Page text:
My Breastfeeding Journey – The First Month

This may be my second experience at motherhood but it is my first real experience with breastfeeding. I honestly wish I could have with Kelsie but being a first time mom with limited knowledge and an idea that breastfeeding is something that comes as naturally as we see in the media – I was simply ill-equipped.

My breastfeeding experience as a first time mom left me with many regrets as I really didn’t know what I was doing and so when my daughter was born and I pressed my boob for milk, I was convinced that there was nothing there and opted for the hospital to give my baby formula until such time that milk did come. Well, this only happened on day 5 and without any kind of proper latch and almost a week of the free flow from a bottle – my daughter refused the boob. Then engorgment set in, as well as clogged milk ducts, and the pain was more than I could tolerate. I believed that breastfeeding was a constant of feeling this way – that this is what it was always going to feel like and so I gave up. I used cold cabbage leaves in my bra for a day or so to dry up the milk and that marked the end of a journey that barely even began.

I didn’t think much of it at first, fed is best, right? But, regrettably, as the months rolled on into years, I noticed the consequences of my decision – Kelsie had a weak immune system despite taking probiotics and multivitamins , a few ear infections, hospitalized for croup, constant chest infections and the need for antibiotics each time – all of which I’ve learned, are drastically reduced if a mom breastfeeds. In my second pregnancy, I was determined to get this right, but my knowledge was still quite limited so I spent pretty much the entire nine months doing my research, reading up on the topic and watching videos endorsed by lactation consultants. This helped tremendously as the more I learned, the better I understood and the more prepared I became.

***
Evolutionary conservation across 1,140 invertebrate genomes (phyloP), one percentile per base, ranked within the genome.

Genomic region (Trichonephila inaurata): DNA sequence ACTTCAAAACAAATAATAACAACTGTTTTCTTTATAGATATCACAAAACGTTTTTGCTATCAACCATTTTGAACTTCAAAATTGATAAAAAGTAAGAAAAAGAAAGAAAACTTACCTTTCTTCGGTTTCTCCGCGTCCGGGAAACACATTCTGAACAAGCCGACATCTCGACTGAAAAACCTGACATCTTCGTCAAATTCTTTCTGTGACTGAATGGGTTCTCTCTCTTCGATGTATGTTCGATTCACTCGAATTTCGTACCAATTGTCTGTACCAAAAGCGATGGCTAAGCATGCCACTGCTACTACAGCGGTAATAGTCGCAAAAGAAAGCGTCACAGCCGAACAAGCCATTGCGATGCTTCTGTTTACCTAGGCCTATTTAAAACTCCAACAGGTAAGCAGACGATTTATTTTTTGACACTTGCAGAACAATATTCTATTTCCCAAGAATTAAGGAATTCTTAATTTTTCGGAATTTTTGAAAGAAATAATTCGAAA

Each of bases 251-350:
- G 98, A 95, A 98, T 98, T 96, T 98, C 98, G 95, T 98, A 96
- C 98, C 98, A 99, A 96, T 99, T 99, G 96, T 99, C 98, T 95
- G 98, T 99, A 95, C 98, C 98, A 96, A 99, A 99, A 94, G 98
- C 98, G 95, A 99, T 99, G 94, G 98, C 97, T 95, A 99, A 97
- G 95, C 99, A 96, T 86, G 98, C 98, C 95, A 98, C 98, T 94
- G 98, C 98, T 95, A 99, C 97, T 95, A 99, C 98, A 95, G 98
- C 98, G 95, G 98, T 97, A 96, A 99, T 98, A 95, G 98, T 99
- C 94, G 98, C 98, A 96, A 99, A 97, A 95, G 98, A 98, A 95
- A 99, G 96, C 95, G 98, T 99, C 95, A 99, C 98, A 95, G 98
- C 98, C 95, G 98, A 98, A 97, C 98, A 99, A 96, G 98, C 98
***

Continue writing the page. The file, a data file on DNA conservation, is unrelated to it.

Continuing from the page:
My First Month in review

One month of exclusively breastfeeding. Gosh, I feel so proud of myself. After three years of regret, I am proud that this time, I pushed through the difficulties and I must admit it definitely didn’t come without its hiccups.

I had been practicing the hand expressing technique two weeks before I gave birth, so the day my son was born, I knew what I had to do. As soon as I got back into the maternity ward after my emergency c-section, I started to hand express – the colostrum oozed out in big thick drops. This gave me the confidence boost, I needed.